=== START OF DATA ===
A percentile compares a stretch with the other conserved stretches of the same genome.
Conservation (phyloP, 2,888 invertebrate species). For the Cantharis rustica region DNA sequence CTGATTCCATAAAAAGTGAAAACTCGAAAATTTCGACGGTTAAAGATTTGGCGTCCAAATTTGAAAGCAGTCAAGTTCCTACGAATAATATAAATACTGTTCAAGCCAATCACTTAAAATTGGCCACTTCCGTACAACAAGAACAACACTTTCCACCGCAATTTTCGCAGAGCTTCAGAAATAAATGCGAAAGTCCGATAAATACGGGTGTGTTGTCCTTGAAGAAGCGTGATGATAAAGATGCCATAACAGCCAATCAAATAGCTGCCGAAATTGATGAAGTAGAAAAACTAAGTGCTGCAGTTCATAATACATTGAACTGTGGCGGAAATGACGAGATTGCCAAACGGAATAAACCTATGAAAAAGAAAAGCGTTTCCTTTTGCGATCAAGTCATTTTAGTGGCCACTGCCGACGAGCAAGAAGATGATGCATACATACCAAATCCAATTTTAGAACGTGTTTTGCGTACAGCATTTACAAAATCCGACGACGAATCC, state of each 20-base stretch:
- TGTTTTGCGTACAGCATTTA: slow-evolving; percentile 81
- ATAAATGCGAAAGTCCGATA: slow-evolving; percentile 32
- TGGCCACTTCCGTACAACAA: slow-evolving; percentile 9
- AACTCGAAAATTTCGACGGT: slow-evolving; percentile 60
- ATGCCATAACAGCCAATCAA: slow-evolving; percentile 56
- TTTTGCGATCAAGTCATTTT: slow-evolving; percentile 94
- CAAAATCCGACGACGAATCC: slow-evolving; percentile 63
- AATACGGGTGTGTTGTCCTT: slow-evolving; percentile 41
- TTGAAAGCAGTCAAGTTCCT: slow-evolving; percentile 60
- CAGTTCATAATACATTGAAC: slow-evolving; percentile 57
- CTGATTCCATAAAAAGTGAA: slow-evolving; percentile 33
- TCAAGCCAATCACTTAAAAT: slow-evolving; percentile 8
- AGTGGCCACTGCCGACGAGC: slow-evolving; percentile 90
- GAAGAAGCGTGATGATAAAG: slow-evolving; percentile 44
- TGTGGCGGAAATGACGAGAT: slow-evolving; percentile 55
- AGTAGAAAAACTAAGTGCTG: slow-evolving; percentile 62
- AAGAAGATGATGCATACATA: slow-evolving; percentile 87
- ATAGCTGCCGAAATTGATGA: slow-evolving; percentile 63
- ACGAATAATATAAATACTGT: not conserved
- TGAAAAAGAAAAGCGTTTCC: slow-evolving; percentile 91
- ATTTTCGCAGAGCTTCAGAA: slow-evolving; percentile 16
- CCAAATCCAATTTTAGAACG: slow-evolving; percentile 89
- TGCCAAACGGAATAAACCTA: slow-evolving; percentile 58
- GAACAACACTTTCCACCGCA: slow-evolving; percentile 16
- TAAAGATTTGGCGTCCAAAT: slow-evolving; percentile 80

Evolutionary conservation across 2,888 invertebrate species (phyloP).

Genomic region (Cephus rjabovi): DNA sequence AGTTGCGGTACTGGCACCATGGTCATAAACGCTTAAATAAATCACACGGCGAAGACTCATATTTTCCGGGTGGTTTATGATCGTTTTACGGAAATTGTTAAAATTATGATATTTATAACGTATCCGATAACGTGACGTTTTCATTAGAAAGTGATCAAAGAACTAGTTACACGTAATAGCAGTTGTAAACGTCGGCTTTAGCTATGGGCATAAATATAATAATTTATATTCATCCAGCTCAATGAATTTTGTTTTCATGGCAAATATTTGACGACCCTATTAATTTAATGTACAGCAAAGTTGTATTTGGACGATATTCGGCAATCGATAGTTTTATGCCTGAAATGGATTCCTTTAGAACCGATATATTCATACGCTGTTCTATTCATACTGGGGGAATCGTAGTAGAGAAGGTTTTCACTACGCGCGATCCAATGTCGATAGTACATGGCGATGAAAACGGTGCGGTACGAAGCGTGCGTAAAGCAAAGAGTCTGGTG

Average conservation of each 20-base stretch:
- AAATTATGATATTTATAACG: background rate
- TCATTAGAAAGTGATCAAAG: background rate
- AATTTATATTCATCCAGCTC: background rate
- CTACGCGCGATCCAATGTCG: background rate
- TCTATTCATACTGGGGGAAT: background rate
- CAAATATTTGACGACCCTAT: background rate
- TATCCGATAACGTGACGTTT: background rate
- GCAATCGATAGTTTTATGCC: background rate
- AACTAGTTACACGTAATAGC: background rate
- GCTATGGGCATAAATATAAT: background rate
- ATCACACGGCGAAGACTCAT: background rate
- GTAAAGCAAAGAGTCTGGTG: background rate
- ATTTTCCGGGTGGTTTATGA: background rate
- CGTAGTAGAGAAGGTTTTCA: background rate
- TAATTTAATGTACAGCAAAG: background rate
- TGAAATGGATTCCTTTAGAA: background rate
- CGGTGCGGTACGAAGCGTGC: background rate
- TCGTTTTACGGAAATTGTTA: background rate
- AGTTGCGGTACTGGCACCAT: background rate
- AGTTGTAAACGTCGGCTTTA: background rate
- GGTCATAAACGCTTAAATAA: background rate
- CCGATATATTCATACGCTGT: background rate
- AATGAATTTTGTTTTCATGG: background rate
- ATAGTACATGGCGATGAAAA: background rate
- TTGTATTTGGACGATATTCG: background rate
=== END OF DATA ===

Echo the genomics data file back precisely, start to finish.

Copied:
A percentile compares a stretch with the other conserved stretches of the same genome.
Conservation (phyloP, 2,888 invertebrate species). For the Cantharis rustica region DNA sequence CTGATTCCATAAAAAGTGAAAACTCGAAAATTTCGACGGTTAAAGATTTGGCGTCCAAATTTGAAAGCAGTCAAGTTCCTACGAATAATATAAATACTGTTCAAGCCAATCACTTAAAATTGGCCACTTCCGTACAACAAGAACAACACTTTCCACCGCAATTTTCGCAGAGCTTCAGAAATAAATGCGAAAGTCCGATAAATACGGGTGTGTTGTCCTTGAAGAAGCGTGATGATAAAGATGCCATAACAGCCAATCAAATAGCTGCCGAAATTGATGAAGTAGAAAAACTAAGTGCTGCAGTTCATAATACATTGAACTGTGGCGGAAATGACGAGATTGCCAAACGGAATAAACCTATGAAAAAGAAAAGCGTTTCCTTTTGCGATCAAGTCATTTTAGTGGCCACTGCCGACGAGCAAGAAGATGATGCATACATACCAAATCCAATTTTAGAACGTGTTTTGCGTACAGCATTTACAAAATCCGACGACGAATCC, state of each 20-base stretch:
- TGTTTTGCGTACAGCATTTA: slow-evolving; percentile 81
- ATAAATGCGAAAGTCCGATA: slow-evolving; percentile 32
- TGGCCACTTCCGTACAACAA: slow-evolving; percentile 9
- AACTCGAAAATTTCGACGGT: slow-evolving; percentile 60
- ATGCCATAACAGCCAATCAA: slow-evolving; percentile 56
- TTTTGCGATCAAGTCATTTT: slow-evolving; percentile 94
- CAAAATCCGACGACGAATCC: slow-evolving; percentile 63
- AATACGGGTGTGTTGTCCTT: slow-evolving; percentile 41
- TTGAAAGCAGTCAAGTTCCT: slow-evolving; percentile 60
- CAGTTCATAATACATTGAAC: slow-evolving; percentile 57
- CTGATTCCATAAAAAGTGAA: slow-evolving; percentile 33
- TCAAGCCAATCACTTAAAAT: slow-evolving; percentile 8
- AGTGGCCACTGCCGACGAGC: slow-evolving; percentile 90
- GAAGAAGCGTGATGATAAAG: slow-evolving; percentile 44
- TGTGGCGGAAATGACGAGAT: slow-evolving; percentile 55
- AGTAGAAAAACTAAGTGCTG: slow-evolving; percentile 62
- AAGAAGATGATGCATACATA: slow-evolving; percentile 87
- ATAGCTGCCGAAATTGATGA: slow-evolving; percentile 63
- ACGAATAATATAAATACTGT: not conserved
- TGAAAAAGAAAAGCGTTTCC: slow-evolving; percentile 91
- ATTTTCGCAGAGCTTCAGAA: slow-evolving; percentile 16
- CCAAATCCAATTTTAGAACG: slow-evolving; percentile 89
- TGCCAAACGGAATAAACCTA: slow-evolving; percentile 58
- GAACAACACTTTCCACCGCA: slow-evolving; percentile 16
- TAAAGATTTGGCGTCCAAAT: slow-evolving; percentile 80

Evolutionary conservation across 2,888 invertebrate species (phyloP).

Genomic region (Cephus rjabovi): DNA sequence AGTTGCGGTACTGGCACCATGGTCATAAACGCTTAAATAAATCACACGGCGAAGACTCATATTTTCCGGGTGGTTTATGATCGTTTTACGGAAATTGTTAAAATTATGATATTTATAACGTATCCGATAACGTGACGTTTTCATTAGAAAGTGATCAAAGAACTAGTTACACGTAATAGCAGTTGTAAACGTCGGCTTTAGCTATGGGCATAAATATAATAATTTATATTCATCCAGCTCAATGAATTTTGTTTTCATGGCAAATATTTGACGACCCTATTAATTTAATGTACAGCAAAGTTGTATTTGGACGATATTCGGCAATCGATAGTTTTATGCCTGAAATGGATTCCTTTAGAACCGATATATTCATACGCTGTTCTATTCATACTGGGGGAATCGTAGTAGAGAAGGTTTTCACTACGCGCGATCCAATGTCGATAGTACATGGCGATGAAAACGGTGCGGTACGAAGCGTGCGTAAAGCAAAGAGTCTGGTG

Average conservation of each 20-base stretch:
- AAATTATGATATTTATAACG: background rate
- TCATTAGAAAGTGATCAAAG: background rate
- AATTTATATTCATCCAGCTC: background rate
- CTACGCGCGATCCAATGTCG: background rate
- TCTATTCATACTGGGGGAAT: background rate
- CAAATATTTGACGACCCTAT: background rate
- TATCCGATAACGTGACGTTT: background rate
- GCAATCGATAGTTTTATGCC: background rate
- AACTAGTTACACGTAATAGC: background rate
- GCTATGGGCATAAATATAAT: background rate
- ATCACACGGCGAAGACTCAT: background rate
- GTAAAGCAAAGAGTCTGGTG: background rate
- ATTTTCCGGGTGGTTTATGA: background rate
- CGTAGTAGAGAAGGTTTTCA: background rate
- TAATTTAATGTACAGCAAAG: background rate
- TGAAATGGATTCCTTTAGAA: background rate
- CGGTGCGGTACGAAGCGTGC: background rate
- TCGTTTTACGGAAATTGTTA: background rate
- AGTTGCGGTACTGGCACCAT: background rate
- AGTTGTAAACGTCGGCTTTA: background rate
- GGTCATAAACGCTTAAATAA: background rate
- CCGATATATTCATACGCTGT: background rate
- AATGAATTTTGTTTTCATGG: background rate
- ATAGTACATGGCGATGAAAA: background rate
- TTGTATTTGGACGATATTCG: background rate